Polls in storm-hit New York City have now closed and projections have incumbent President Barack Obama winning the state's 29 electoral votes. Huge crowds turned out across New York City Tuesday to vote in the U.S. general election despite frigid temperatures and some hastily relocated polling stations. In the aftermath of "superstorm" Sandy, special voting arrangements were made to ensure as many eligible voters as possible could get to the polls.
Board of Election officials reported some problems early in the day at a small number of polling sites, some of which had been hastily set up after power outages and damage from Sandy eight days ago. Issues included late delivery of machines to some sites and late openings of polls.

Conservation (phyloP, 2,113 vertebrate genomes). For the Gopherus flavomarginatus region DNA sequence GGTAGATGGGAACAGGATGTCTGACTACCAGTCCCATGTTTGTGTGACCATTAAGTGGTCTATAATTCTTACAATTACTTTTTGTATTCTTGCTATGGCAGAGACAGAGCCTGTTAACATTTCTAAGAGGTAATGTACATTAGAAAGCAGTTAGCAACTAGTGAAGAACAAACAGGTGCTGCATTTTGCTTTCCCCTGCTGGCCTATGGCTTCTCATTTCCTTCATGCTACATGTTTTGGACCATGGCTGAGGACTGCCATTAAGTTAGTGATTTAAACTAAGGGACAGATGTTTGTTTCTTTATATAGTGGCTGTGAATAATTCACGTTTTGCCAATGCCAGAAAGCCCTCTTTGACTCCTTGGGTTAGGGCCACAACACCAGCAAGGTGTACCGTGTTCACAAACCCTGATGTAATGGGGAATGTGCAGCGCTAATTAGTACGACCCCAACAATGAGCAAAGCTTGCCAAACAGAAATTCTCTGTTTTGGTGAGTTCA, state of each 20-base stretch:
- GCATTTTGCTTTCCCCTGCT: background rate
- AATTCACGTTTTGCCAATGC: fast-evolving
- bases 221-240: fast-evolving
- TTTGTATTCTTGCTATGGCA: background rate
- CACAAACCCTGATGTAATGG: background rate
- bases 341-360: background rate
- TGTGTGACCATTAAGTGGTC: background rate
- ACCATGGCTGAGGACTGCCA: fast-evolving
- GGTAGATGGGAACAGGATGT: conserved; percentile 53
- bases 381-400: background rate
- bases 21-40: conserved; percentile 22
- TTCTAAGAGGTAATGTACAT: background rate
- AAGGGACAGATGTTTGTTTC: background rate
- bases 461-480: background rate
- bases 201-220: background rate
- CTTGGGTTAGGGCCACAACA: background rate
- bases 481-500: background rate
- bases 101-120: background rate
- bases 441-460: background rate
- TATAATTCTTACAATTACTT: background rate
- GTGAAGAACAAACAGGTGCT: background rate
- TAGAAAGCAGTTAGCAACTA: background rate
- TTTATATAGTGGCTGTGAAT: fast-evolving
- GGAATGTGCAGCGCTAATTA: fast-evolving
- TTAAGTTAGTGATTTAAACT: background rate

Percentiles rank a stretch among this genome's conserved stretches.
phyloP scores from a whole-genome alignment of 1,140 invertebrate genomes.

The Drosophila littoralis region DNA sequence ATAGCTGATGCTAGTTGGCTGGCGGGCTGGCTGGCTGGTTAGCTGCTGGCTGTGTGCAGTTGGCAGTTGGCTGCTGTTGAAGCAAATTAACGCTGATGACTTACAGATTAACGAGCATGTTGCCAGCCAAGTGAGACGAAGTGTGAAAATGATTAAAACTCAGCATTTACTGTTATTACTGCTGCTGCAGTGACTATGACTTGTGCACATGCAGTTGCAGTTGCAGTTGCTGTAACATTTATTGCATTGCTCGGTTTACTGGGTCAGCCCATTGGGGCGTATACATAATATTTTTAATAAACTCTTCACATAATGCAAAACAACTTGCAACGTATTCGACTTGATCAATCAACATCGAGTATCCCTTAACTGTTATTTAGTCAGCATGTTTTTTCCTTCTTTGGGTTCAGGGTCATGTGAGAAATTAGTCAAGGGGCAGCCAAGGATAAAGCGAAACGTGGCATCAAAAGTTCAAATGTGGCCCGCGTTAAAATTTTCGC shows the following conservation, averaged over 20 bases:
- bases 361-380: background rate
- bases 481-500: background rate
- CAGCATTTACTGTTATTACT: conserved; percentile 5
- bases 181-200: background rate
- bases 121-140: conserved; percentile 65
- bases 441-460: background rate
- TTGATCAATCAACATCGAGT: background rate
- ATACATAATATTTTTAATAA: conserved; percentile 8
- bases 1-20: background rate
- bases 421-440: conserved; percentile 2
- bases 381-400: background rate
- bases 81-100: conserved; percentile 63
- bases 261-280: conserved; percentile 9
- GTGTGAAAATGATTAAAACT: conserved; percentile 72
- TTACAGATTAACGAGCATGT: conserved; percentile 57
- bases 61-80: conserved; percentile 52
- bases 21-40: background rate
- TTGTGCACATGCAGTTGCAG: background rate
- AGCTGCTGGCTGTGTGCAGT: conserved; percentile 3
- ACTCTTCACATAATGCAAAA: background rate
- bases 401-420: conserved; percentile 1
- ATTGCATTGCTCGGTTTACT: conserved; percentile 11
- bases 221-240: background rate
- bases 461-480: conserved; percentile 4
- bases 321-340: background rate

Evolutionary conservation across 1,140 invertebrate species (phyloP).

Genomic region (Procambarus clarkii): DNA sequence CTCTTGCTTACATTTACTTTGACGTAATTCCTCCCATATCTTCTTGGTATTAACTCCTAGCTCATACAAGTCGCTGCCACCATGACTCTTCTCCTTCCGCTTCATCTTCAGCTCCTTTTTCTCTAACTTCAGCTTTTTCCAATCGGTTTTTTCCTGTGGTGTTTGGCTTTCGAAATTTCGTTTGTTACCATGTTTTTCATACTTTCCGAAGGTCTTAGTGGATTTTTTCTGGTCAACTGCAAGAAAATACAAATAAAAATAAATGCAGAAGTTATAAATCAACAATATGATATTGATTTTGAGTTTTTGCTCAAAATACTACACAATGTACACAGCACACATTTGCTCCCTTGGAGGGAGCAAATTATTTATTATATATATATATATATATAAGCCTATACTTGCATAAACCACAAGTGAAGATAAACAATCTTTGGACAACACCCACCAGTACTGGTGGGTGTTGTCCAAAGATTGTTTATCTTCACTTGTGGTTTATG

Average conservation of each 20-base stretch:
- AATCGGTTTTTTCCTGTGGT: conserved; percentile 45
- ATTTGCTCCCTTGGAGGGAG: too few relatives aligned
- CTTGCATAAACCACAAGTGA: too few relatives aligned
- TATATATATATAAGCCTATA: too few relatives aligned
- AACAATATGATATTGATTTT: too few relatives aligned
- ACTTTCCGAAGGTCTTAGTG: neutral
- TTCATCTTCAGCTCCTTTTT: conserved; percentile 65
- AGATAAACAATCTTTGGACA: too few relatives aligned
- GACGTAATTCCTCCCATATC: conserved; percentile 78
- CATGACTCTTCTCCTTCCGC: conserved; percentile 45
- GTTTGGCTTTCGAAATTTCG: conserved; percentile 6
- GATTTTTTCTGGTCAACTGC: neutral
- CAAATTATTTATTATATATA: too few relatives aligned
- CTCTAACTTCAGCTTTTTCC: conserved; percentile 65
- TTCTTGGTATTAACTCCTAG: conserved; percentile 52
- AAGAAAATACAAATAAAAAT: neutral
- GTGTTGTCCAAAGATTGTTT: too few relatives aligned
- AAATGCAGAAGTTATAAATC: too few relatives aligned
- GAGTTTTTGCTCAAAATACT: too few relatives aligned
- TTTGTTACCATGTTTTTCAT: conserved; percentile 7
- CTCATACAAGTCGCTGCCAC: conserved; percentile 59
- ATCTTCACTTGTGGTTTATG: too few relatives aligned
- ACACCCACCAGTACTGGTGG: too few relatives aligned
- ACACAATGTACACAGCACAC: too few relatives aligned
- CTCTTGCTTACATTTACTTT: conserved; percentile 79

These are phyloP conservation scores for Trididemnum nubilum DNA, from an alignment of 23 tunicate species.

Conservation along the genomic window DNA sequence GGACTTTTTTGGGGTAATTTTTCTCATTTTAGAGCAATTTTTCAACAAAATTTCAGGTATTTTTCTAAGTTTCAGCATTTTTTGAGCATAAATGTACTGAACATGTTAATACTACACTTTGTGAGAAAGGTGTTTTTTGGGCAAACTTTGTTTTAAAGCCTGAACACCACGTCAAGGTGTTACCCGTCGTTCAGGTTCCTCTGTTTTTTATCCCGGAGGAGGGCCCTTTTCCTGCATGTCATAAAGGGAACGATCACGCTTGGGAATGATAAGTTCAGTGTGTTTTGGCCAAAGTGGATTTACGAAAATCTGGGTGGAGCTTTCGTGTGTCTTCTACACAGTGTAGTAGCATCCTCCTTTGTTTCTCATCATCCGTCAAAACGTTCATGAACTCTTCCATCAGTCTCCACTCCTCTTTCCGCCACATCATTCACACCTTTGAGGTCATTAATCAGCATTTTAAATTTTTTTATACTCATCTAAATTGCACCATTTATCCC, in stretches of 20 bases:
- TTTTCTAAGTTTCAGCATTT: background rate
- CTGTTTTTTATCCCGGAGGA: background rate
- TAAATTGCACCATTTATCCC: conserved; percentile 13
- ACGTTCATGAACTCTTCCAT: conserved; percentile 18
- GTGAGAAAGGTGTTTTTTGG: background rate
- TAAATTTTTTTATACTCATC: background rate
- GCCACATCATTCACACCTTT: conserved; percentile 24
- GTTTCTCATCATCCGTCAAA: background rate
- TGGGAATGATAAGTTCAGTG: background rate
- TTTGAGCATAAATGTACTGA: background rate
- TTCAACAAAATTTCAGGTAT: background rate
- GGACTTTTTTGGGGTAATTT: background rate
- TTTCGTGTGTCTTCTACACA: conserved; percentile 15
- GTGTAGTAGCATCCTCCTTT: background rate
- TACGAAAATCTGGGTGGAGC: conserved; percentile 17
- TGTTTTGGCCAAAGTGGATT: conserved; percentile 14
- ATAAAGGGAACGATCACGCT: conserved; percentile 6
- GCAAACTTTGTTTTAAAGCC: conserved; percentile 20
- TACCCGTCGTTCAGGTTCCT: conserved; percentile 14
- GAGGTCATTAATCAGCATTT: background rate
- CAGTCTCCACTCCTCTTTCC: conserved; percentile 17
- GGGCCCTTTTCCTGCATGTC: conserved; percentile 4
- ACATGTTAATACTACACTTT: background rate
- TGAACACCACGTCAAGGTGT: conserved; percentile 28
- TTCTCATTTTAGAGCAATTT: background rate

Special buses were also deployed throughout the day to hard hit areas to shuttle voters to polling stations. In some locations, multiple districts were consolidated into a single site, sometimes in a tent, where people could vote.
On Monday, New York Governor Andrew Cuomo signed an executive order allowing registered voters, who are displaced, to go to any polling station to cast their ballot.
A voter walks between people waiting for their chance to cast their ballots at New York City Hall, November 6, 2012.
Concerns that voter turnout in the city might be lower than usual because of Sandy's after-effects seemed to diminish as the day went on and long voting lines were reported throughout the five boroughs.
The city's mayor, Michael Bloomberg, encouraged voters to brave the cold and vote.
"Be patient, it's worth the wait to be part of the process," he said.
In addition to casting ballots for president, New Yorkers also had one U.S. Senate seat to fill as well as several state and local offices.